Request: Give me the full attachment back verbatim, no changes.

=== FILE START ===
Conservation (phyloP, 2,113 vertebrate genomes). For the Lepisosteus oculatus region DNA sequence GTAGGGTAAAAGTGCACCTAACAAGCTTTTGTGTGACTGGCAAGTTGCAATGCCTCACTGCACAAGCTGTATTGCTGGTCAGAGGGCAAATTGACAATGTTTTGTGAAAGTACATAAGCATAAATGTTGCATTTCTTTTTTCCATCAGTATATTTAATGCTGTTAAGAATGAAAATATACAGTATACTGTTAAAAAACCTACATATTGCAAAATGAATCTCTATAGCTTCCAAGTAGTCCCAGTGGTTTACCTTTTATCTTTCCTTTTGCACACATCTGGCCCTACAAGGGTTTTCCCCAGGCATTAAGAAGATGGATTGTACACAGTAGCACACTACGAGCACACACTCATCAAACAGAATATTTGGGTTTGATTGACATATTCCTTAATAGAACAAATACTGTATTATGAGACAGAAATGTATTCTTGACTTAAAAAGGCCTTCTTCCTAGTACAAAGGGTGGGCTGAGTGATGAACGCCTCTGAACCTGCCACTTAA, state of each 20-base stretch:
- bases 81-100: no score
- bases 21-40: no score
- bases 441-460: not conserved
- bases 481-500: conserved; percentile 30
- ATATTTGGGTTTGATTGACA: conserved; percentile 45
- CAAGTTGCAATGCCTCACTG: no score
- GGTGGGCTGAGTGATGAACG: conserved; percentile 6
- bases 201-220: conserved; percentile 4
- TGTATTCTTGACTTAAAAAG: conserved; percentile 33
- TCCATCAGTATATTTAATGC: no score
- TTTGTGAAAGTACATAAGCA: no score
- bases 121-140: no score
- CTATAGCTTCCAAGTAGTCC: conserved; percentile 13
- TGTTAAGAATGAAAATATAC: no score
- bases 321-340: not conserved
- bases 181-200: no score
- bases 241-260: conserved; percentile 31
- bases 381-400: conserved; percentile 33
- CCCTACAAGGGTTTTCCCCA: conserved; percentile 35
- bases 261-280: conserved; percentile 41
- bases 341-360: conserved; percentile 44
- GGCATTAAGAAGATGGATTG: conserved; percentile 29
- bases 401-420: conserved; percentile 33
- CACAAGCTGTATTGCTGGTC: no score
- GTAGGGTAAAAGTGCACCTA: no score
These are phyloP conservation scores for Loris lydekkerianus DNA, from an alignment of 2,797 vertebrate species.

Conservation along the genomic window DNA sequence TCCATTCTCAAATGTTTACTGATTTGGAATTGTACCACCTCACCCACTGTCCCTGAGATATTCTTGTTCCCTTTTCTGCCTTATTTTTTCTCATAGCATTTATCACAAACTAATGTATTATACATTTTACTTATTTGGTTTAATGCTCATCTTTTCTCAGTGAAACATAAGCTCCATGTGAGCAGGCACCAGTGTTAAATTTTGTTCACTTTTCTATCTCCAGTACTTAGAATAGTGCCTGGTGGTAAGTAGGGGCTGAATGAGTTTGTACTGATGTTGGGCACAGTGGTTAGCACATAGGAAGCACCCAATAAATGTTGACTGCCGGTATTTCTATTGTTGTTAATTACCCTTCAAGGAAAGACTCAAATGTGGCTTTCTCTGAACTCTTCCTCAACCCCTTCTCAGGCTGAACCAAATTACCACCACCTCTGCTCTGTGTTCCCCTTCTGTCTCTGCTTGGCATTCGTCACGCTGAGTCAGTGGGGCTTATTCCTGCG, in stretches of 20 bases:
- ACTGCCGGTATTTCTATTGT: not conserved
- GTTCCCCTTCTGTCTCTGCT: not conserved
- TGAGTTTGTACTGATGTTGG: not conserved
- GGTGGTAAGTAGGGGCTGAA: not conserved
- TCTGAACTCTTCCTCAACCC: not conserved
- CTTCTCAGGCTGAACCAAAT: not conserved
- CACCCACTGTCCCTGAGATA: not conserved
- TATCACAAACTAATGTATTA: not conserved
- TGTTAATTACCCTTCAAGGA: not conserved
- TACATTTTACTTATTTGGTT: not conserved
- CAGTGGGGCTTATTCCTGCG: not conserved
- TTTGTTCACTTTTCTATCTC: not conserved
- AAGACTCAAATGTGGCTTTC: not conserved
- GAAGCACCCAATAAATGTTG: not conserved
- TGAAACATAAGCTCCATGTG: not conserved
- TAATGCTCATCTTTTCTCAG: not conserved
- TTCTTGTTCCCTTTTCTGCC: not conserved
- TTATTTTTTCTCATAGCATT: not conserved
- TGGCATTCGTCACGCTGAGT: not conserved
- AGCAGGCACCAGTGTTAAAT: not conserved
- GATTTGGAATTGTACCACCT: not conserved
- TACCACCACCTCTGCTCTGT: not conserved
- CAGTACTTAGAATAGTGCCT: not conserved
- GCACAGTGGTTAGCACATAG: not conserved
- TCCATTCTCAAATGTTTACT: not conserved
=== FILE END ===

Conservation (phyloP, 2,113 vertebrate genomes). For the Lepisosteus oculatus region DNA sequence GTAGGGTAAAAGTGCACCTAACAAGCTTTTGTGTGACTGGCAAGTTGCAATGCCTCACTGCACAAGCTGTATTGCTGGTCAGAGGGCAAATTGACAATGTTTTGTGAAAGTACATAAGCATAAATGTTGCATTTCTTTTTTCCATCAGTATATTTAATGCTGTTAAGAATGAAAATATACAGTATACTGTTAAAAAACCTACATATTGCAAAATGAATCTCTATAGCTTCCAAGTAGTCCCAGTGGTTTACCTTTTATCTTTCCTTTTGCACACATCTGGCCCTACAAGGGTTTTCCCCAGGCATTAAGAAGATGGATTGTACACAGTAGCACACTACGAGCACACACTCATCAAACAGAATATTTGGGTTTGATTGACATATTCCTTAATAGAACAAATACTGTATTATGAGACAGAAATGTATTCTTGACTTAAAAAGGCCTTCTTCCTAGTACAAAGGGTGGGCTGAGTGATGAACGCCTCTGAACCTGCCACTTAA, state of each 20-base stretch:
- bases 81-100: no score
- bases 21-40: no score
- bases 441-460: not conserved
- bases 481-500: conserved; percentile 30
- ATATTTGGGTTTGATTGACA: conserved; percentile 45
- CAAGTTGCAATGCCTCACTG: no score
- GGTGGGCTGAGTGATGAACG: conserved; percentile 6
- bases 201-220: conserved; percentile 4
- TGTATTCTTGACTTAAAAAG: conserved; percentile 33
- TCCATCAGTATATTTAATGC: no score
- TTTGTGAAAGTACATAAGCA: no score
- bases 121-140: no score
- CTATAGCTTCCAAGTAGTCC: conserved; percentile 13
- TGTTAAGAATGAAAATATAC: no score
- bases 321-340: not conserved
- bases 181-200: no score
- bases 241-260: conserved; percentile 31
- bases 381-400: conserved; percentile 33
- CCCTACAAGGGTTTTCCCCA: conserved; percentile 35
- bases 261-280: conserved; percentile 41
- bases 341-360: conserved; percentile 44
- GGCATTAAGAAGATGGATTG: conserved; percentile 29
- bases 401-420: conserved; percentile 33
- CACAAGCTGTATTGCTGGTC: no score
- GTAGGGTAAAAGTGCACCTA: no score
These are phyloP conservation scores for Loris lydekkerianus DNA, from an alignment of 2,797 vertebrate species.

Conservation along the genomic window DNA sequence TCCATTCTCAAATGTTTACTGATTTGGAATTGTACCACCTCACCCACTGTCCCTGAGATATTCTTGTTCCCTTTTCTGCCTTATTTTTTCTCATAGCATTTATCACAAACTAATGTATTATACATTTTACTTATTTGGTTTAATGCTCATCTTTTCTCAGTGAAACATAAGCTCCATGTGAGCAGGCACCAGTGTTAAATTTTGTTCACTTTTCTATCTCCAGTACTTAGAATAGTGCCTGGTGGTAAGTAGGGGCTGAATGAGTTTGTACTGATGTTGGGCACAGTGGTTAGCACATAGGAAGCACCCAATAAATGTTGACTGCCGGTATTTCTATTGTTGTTAATTACCCTTCAAGGAAAGACTCAAATGTGGCTTTCTCTGAACTCTTCCTCAACCCCTTCTCAGGCTGAACCAAATTACCACCACCTCTGCTCTGTGTTCCCCTTCTGTCTCTGCTTGGCATTCGTCACGCTGAGTCAGTGGGGCTTATTCCTGCG, in stretches of 20 bases:
- ACTGCCGGTATTTCTATTGT: not conserved
- GTTCCCCTTCTGTCTCTGCT: not conserved
- TGAGTTTGTACTGATGTTGG: not conserved
- GGTGGTAAGTAGGGGCTGAA: not conserved
- TCTGAACTCTTCCTCAACCC: not conserved
- CTTCTCAGGCTGAACCAAAT: not conserved
- CACCCACTGTCCCTGAGATA: not conserved
- TATCACAAACTAATGTATTA: not conserved
- TGTTAATTACCCTTCAAGGA: not conserved
- TACATTTTACTTATTTGGTT: not conserved
- CAGTGGGGCTTATTCCTGCG: not conserved
- TTTGTTCACTTTTCTATCTC: not conserved
- AAGACTCAAATGTGGCTTTC: not conserved
- GAAGCACCCAATAAATGTTG: not conserved
- TGAAACATAAGCTCCATGTG: not conserved
- TAATGCTCATCTTTTCTCAG: not conserved
- TTCTTGTTCCCTTTTCTGCC: not conserved
- TTATTTTTTCTCATAGCATT: not conserved
- TGGCATTCGTCACGCTGAGT: not conserved
- AGCAGGCACCAGTGTTAAAT: not conserved
- GATTTGGAATTGTACCACCT: not conserved
- TACCACCACCTCTGCTCTGT: not conserved
- CAGTACTTAGAATAGTGCCT: not conserved
- GCACAGTGGTTAGCACATAG: not conserved
- TCCATTCTCAAATGTTTACT: not conserved